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I am trying to make a script for setting up my development environment automatically in a linux machine. One of this steps is to install Sublime Text 3.

Installing sublime is not a problem, but I would enjoy if I could install the package manager as well.

Is there any way to install the package manager from the command line?

33

The easiest way is to download https://packagecontrol.io/Package%20Control.sublime-package using wget or curl, and store it in ~/.config/sublime-text-3/Installed Packages. It will then set itself up upon first starting the editor. As a bonus, if you create ~/.config/sublime-text-3/Packages/User/Package Control.sublime-settings and populate it with the packages you want installed, everything should work more-or-less automatically to download and install everything. A restart is generally a good idea, but this is a good way to script the setup of a new development environment. As an example, a minimal ST3 Package Control.sublime-settings file is below, so you can get an idea of how it's set up:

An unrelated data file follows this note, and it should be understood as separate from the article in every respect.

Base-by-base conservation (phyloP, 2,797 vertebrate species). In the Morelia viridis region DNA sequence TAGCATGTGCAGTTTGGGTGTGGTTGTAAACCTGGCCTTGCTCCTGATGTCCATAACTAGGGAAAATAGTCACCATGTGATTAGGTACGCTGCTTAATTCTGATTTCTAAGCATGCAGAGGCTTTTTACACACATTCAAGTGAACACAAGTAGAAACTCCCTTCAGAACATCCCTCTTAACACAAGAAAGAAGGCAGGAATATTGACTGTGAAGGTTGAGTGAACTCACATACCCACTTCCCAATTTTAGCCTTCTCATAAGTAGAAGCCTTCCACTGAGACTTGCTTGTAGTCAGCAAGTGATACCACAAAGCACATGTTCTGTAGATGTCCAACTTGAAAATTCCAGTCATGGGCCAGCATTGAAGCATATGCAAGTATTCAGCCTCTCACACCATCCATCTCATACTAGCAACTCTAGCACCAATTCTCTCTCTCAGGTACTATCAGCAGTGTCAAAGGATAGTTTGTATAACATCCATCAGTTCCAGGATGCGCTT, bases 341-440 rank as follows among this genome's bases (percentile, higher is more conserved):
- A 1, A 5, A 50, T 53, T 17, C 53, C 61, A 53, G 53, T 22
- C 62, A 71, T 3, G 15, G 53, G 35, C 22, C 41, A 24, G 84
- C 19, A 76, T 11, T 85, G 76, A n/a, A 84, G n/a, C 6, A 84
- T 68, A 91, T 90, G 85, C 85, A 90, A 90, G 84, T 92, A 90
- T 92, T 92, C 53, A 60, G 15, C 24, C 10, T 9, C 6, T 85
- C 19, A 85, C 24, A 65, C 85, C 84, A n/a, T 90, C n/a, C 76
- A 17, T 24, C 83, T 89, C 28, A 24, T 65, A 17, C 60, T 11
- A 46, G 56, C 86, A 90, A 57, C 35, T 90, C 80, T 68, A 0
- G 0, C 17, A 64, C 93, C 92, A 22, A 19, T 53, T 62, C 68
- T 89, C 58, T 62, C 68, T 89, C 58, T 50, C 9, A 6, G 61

{
    "installed_packages":
    [
        "AutoFileName",
        "BracketHighlighter",
        "ExportHtml",
        "GenerateUUID",
        "HexViewer",
        "Neon Color Scheme",
        "PackageResourceViewer",
        "PlistJsonConverter",
        "Python Flake8 Lint",
        "Python Improved",
        "SideBarEnhancements",
        "SideBarGit",
        "SublimeCodeIntel",
        "SublimeREPL",
        "Tag",
        "Terminal",
        "Theme - Soda"
    ]
}

Good luck!

  • The path for Installed Packages is now "~/Library/Application\ Support/Sublime\ Text\ 3/Installed\ Packages" – kangax Jul 1 '15 at 22:09
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    @kangax if you'd looked at the tags and the text of the question itself, you'd have seen the OP is using Linux, hence my use of the (correct) Linux paths in my answer. Your comment gives a garbled OS X path - the \ characters are not part of the path, as the spaces are embedded. The \ escape characters are only necessary when you are A) navigating to a specified folder via the command line, and B) you, for whatever reason, don't put quotes around the entire path. – MattDMo Jul 2 '15 at 3:07

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